The Speaker
Friday, 14 June 2024 – 10:53

What happened in Bosnia and Herzegovina’s elections?

On November 21, 1995, the Dayton Accords ended the brutal war in Bosnia, and outlined an agreement for peace in Bosnia and Herzegovina, keeping Bosnia as a single state consisting of two parts: the Bosniak – Croat Federation, and the Bosnian Serb Republic. The power-sharing system implemented by the agreement to assure political representation for the three main groups – the Bosniaks, Serbs, and Croats – developed into what is widely regarded as the world’s most complex voting system, and divided the country into the Serb-run Republika Srpska entity, and Bosniak-Croat Federation entity, which are both largely politically autonomous. This year, elections took place on October 2nd, but how does this complex system actually work?

Executive Branch

Bosnia and Herzegovina has a three-way presidency, with each member representing one of the three main ethnic groups, each with a four-year term. The Presidency operates as a collective head of state, mainly responsible for the foreign policy of the country and budget proposals. The Chair of the Presidency rotates amongst the three members every 9 months within their 4-year term. It is a strict requirement that political candidates register their ethnicity in order to run for office.

Further, citizens may only vote for a single member of the presidency within the ethnic constituency they live in – if you are a resident in the Federation you may only vote for a Bosniak or Croat candidate, and if you reside in the Republika Srpska, you may vote only for a Serbian candidate. This also results in a complete lack of representation for other minority groups in Bosnia and Herzegovina, including ethnic Romas and Jews, as these groups cannot vote or run for high office.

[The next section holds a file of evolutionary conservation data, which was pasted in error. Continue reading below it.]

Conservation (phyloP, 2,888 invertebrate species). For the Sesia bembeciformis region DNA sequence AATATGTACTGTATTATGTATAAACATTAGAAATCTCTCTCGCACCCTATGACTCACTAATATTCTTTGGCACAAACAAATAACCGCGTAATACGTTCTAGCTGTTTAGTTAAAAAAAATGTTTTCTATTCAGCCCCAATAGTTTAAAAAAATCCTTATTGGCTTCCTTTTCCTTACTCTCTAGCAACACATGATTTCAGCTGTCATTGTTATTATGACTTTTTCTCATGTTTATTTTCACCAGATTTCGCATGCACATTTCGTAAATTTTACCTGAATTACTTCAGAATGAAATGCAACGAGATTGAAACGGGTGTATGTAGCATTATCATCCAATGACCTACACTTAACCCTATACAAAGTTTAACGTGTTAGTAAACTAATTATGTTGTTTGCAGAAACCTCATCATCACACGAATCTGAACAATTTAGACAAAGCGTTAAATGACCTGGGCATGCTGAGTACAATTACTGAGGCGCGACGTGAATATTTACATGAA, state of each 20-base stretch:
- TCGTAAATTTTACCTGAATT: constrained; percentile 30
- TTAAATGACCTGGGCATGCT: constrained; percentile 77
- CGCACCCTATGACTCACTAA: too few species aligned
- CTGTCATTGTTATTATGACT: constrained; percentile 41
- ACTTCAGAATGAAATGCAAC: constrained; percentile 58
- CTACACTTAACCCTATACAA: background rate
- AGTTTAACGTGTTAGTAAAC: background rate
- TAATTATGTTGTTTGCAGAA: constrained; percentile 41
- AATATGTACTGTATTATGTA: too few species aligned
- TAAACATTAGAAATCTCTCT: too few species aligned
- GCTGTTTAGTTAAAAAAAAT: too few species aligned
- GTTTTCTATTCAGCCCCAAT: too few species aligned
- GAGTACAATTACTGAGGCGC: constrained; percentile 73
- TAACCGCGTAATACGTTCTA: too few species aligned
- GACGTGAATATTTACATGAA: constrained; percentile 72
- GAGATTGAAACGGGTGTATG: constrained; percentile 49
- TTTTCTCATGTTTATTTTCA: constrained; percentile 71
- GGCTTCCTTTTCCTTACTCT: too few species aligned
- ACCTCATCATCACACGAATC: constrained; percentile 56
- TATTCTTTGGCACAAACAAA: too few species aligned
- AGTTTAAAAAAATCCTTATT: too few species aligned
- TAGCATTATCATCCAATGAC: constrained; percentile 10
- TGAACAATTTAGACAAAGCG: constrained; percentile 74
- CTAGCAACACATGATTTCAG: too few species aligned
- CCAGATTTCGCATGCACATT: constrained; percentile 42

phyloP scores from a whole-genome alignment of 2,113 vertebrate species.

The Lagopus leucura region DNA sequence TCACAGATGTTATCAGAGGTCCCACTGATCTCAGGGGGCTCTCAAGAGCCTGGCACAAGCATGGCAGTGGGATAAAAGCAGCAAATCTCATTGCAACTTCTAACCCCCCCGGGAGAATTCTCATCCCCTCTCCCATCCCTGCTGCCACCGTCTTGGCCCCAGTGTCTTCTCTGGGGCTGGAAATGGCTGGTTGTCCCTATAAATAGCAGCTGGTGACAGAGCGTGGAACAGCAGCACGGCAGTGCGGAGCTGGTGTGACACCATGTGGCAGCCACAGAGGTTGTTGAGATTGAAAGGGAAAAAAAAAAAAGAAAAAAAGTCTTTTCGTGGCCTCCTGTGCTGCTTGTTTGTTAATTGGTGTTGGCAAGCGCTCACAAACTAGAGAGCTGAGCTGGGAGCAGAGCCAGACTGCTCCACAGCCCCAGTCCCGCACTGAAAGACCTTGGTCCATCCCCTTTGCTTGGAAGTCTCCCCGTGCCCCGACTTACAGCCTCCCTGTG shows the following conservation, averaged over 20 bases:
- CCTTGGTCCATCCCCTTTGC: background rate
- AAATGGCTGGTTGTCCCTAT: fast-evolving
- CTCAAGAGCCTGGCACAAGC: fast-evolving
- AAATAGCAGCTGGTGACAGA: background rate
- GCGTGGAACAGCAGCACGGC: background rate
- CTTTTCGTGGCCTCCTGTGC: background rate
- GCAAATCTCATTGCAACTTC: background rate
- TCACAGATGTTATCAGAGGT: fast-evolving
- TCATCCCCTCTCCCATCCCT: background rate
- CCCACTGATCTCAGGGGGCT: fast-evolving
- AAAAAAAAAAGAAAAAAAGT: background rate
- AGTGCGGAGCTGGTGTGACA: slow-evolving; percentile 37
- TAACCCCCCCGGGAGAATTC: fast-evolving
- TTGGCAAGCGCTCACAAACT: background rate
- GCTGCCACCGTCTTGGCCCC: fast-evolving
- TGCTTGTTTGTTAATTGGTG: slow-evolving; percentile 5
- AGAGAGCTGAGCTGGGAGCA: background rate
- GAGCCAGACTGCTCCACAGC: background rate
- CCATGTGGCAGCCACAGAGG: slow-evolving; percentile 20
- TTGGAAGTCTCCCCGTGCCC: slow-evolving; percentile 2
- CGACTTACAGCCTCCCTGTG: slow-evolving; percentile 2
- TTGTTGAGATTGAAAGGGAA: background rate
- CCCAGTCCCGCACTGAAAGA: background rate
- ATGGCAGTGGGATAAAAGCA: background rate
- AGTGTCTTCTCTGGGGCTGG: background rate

The Prime Minister of the region is nominated by the Presidency and must be approved by the House of Representatives. They are responsible for appointing the Minister of Foreign Affairs and Minister of Foreign Trade, amongst many others. Finally in the executive branch is the Council, responsible for carrying out policies and decisions regarding the economy, inter-entity relations, and diplomacy. Zoran Tegeltija is the current Prime Minister.

Legislative Branch

The Parliamentary Assembly is the main legislative body in Bosnia and Herzegovina; a bicameral parliament consisting of the House of Peoples and the House of Representatives. The Assembly is generally responsible, amongst others, for enacting legislation, approving the budget, and deciding whether to ratify treaties and agreements. The House of Peoples consist of 15 delegates who serve two-year periods, with two-thirds of delegates coming from the Federation, including 5 Croats and 5 Bosniaks, and one-third from the Republika Srpska, with 5 Serb delegates. The House of Representatives comprises of 42 members elected under a system of proportional representation, serving for four years. Two-thirds of these are elected from the Federation, and one-third from the Republika Srpska.

2022 Elections

October 2022 saw a voter turnout of 50.41%, with the Bosniaks electing non-nationalist Denis Bećirović as their Presidency member, Croats re-electing non-nationalist Željko Komšić, and Serbs electing Željka Cviajanović, a secessionist who is staunchly pro-Russian. Željka Cvijanović is a close ally of Milorad Dodik, who supports ties with Russia and China rather than the US and EU. Both Denis Bećirović and Željko Komšić are seen as working to preserve the state of the country, with Bećirović seeing the election as, “time for a positive turnaround in Bosnia.” While the election was seen to run smoothly on the whole, Stefan Schennach from the mission of the Council of Europe Parliamentary Assembly warns that ethnic divisions remain, and see that it remains vital to bridge the existing gaps between ethnic groups in the country.

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